Child 12 exited: status 110
Child 13 exited: status 111
Child 14 exited: status 112
Child 15 exited: status 113
Child 16 exited: status 114
Child 18 exited: status 116
Child 19 exited: status 117
Child 17 exited: status 115
cplayground$ ./reap-as-they-exit
Child 11 exited: status 110
Child 12 exited: status 111
Child 13 exited: status 112
Child 15 exited: status 114
Child 14 exited: status 113
Child 17 exited: status 116
Child 18 exited: status 117
Child 16 exited: status 115

cplayground: The OS looks to randomly schedule child processes, allowing them to complete and be reaped in a somewhat unpredictable order.

myth: The OS appears to be fairly regimented and round-robin in how it selects child processes to run.  I ran reap-as-they-exit some 100 times and always got this output.

Lecture 06: Process Synchronization

  • We can do the same thing we did in the previous program, but this time monitor and reap the child processes in the order they are forked. Check out the abbreviated program below (full program with error checking right here):










    • Note that the child processes aren't required to exit in first-spawned order.
    • In theory, the first child thread could finish last, and the reap loop could be held up on its very first iteration until the first child really is done. But the child process zombies—yes, that's what they're called—are reaped in the order they were forked.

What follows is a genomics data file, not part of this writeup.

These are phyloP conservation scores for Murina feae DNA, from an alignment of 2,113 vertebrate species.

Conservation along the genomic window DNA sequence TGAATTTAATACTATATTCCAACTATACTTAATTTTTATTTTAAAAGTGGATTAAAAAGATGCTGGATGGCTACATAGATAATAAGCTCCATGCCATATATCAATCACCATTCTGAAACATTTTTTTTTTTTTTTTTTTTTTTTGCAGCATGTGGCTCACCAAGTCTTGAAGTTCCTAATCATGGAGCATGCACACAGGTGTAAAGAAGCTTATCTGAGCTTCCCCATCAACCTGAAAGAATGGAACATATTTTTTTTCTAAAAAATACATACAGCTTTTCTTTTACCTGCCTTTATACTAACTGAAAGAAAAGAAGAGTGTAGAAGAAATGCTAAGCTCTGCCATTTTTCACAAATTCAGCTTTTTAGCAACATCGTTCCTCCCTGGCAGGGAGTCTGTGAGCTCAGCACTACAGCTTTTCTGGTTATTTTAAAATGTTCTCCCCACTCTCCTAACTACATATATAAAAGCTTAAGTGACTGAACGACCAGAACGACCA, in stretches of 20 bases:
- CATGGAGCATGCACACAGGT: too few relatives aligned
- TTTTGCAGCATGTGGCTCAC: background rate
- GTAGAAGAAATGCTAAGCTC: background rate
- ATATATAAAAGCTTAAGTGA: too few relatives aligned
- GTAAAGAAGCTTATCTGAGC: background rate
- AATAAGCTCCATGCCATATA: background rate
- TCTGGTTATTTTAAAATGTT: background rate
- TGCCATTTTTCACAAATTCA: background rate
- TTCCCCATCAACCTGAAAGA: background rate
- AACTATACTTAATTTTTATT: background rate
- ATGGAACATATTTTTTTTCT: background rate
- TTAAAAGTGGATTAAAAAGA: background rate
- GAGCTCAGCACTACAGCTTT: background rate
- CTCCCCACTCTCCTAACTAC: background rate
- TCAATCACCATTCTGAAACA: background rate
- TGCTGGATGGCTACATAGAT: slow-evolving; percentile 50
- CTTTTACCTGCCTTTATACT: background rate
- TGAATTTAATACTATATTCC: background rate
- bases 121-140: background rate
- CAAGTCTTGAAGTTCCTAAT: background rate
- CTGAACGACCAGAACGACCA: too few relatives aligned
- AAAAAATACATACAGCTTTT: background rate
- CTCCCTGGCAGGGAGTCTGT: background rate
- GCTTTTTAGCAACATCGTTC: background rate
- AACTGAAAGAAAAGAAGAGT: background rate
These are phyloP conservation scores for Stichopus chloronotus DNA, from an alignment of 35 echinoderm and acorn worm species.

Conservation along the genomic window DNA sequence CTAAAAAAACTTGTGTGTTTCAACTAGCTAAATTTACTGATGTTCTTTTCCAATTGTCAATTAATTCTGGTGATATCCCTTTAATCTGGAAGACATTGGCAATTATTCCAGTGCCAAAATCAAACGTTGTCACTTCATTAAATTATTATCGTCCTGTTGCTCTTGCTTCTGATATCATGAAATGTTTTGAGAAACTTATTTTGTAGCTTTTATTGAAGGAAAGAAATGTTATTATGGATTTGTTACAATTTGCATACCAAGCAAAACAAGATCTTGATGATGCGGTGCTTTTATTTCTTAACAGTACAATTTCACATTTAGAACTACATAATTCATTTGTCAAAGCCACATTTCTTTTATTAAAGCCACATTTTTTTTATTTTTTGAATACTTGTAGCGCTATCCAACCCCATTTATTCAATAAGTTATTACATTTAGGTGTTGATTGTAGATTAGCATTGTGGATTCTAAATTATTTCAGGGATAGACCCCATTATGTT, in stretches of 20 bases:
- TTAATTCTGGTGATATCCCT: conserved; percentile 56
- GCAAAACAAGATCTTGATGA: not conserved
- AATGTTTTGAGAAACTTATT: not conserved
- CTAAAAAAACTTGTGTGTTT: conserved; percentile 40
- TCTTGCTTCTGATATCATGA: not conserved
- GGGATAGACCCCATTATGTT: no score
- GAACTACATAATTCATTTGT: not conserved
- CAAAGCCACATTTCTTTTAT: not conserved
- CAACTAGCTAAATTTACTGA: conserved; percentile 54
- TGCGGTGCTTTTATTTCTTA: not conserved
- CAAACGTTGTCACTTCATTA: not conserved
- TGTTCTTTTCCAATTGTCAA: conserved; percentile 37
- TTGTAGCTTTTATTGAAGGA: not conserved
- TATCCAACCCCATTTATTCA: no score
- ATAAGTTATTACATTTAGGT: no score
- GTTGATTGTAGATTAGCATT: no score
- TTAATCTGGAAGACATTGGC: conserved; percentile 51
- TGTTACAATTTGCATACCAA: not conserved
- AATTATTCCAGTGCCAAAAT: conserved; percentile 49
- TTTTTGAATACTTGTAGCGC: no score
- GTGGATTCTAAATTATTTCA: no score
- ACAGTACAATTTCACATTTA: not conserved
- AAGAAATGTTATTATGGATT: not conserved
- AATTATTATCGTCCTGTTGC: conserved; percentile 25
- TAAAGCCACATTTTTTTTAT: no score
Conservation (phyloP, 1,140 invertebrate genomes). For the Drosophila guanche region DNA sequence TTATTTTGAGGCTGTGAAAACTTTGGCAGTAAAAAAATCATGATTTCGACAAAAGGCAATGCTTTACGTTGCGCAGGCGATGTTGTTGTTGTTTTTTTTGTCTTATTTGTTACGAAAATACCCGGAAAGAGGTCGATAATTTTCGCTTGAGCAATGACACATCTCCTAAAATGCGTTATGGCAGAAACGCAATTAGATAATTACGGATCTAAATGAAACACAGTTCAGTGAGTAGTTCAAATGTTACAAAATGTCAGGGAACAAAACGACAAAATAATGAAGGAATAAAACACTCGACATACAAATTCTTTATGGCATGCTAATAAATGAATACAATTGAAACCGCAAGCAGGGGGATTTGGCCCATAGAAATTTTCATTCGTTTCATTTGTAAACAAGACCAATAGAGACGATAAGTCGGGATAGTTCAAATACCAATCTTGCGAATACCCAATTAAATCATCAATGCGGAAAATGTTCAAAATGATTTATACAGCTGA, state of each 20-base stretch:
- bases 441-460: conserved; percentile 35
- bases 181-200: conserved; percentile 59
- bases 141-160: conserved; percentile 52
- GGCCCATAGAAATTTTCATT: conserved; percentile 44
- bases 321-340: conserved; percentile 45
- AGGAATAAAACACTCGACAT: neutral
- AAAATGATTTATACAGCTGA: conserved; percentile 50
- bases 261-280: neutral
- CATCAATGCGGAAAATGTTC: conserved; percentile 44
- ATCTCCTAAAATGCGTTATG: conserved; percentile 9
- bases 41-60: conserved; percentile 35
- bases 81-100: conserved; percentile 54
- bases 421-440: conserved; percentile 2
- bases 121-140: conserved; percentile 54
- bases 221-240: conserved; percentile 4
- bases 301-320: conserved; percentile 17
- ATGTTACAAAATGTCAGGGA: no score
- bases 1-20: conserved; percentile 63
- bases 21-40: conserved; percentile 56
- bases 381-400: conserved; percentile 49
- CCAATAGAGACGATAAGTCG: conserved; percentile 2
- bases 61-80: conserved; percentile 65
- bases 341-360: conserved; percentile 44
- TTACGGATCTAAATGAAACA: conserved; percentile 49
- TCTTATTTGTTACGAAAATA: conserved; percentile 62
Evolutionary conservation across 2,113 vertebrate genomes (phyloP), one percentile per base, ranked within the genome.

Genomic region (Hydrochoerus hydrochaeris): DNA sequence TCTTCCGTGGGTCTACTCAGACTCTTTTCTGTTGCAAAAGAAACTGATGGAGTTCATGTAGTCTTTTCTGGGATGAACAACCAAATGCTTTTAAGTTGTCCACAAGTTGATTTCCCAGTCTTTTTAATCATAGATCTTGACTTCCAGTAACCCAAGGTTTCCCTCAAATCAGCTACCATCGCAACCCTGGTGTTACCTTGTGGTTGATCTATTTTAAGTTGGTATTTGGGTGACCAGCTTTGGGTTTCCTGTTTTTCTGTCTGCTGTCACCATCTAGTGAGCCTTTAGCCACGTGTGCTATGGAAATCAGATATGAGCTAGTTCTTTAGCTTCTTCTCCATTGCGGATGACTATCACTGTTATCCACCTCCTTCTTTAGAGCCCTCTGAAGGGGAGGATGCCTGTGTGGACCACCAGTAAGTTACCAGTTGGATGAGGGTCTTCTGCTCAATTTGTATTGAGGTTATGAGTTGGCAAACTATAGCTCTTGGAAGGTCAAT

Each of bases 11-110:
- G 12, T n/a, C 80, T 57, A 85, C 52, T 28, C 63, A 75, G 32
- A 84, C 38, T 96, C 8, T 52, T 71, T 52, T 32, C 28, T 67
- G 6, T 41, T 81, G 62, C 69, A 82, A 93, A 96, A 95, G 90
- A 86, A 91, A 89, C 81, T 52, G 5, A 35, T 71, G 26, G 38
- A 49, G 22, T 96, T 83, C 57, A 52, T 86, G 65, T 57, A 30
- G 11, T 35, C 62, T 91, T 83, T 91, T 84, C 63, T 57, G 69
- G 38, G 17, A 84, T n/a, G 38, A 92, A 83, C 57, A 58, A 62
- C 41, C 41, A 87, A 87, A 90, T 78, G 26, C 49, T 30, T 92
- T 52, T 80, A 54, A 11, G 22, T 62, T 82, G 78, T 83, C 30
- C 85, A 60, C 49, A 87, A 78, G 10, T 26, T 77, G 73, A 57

• waitpid, just prior to returning, deallocates a zombie's process control block and removes all traces of it from the OS. 
int main(int argc, char *argv[]) {
  pid_t children[8];
  for (size_t i = 0; i < 8; i++) {
    if ((children[i] = fork()) == 0) exit(110 + i);
  }
  for (size_t i = 0; i < 8; i++) {
    int status;
    pid_t pid = waitpid(children[i], &status, 0);
    assert(pid == children[i]);
    assert(WIFEXITED(status) && (WEXITSTATUS(status) == (110 + i)));
    printf("Child with pid %d accounted for (return status of %d).\n", 
           children[i], WEXITSTATUS(status));
  }
  return 0;
}

Lecture 06: Process Synchronization

  • Below is a sample run of the reap-in-fork-order executable. The pids change between runs, of course, but even those are guaranteed to be published in increasing order.








     

int main(int argc, char *argv[]) {
  pid_t children[8];
  for (size_t i = 0; i < 8; i++) {
    if ((children[i] = fork()) == 0) exit(110 + i);
  }
  for (size_t i = 0; i < 8; i++) {
    int status;
    pid_t pid = waitpid(children[i], &status, 0);
    assert(pid == children[i]);
    assert(WIFEXITED(status) && (WEXITSTATUS(status) == (110 + i)));
    printf("Child with pid %d accounted for (return status of %d).\n", 
           children[i], WEXITSTATUS(status));
  }
  return 0;
}
myth60$ ./reap-as-they-exit 
Child with pid 3787749 accounted for (return status of 110).
Child with pid 3787750 accounted for (return status of 111).
Child with pid 3787751 accounted for (return status of 112).
Child with pid 3787752 accounted for (return status of 113).
Child with pid 3787753 accounted for (return status of 114).
Child with pid 3787754 accounted for (return status of 115).
Child with pid 3787755 accounted for (return status of 116).
Child with pid 3787756 accounted for (return status of 117).
myth60$

Lecture 06: Process Transformation via execvp

  • Enter the execvp system call!

    • execvp effectively reboots a process to run a different program from scratch. Here is the full prototype:

       

      • path is relative or absolute pathname of the executable to be invoked.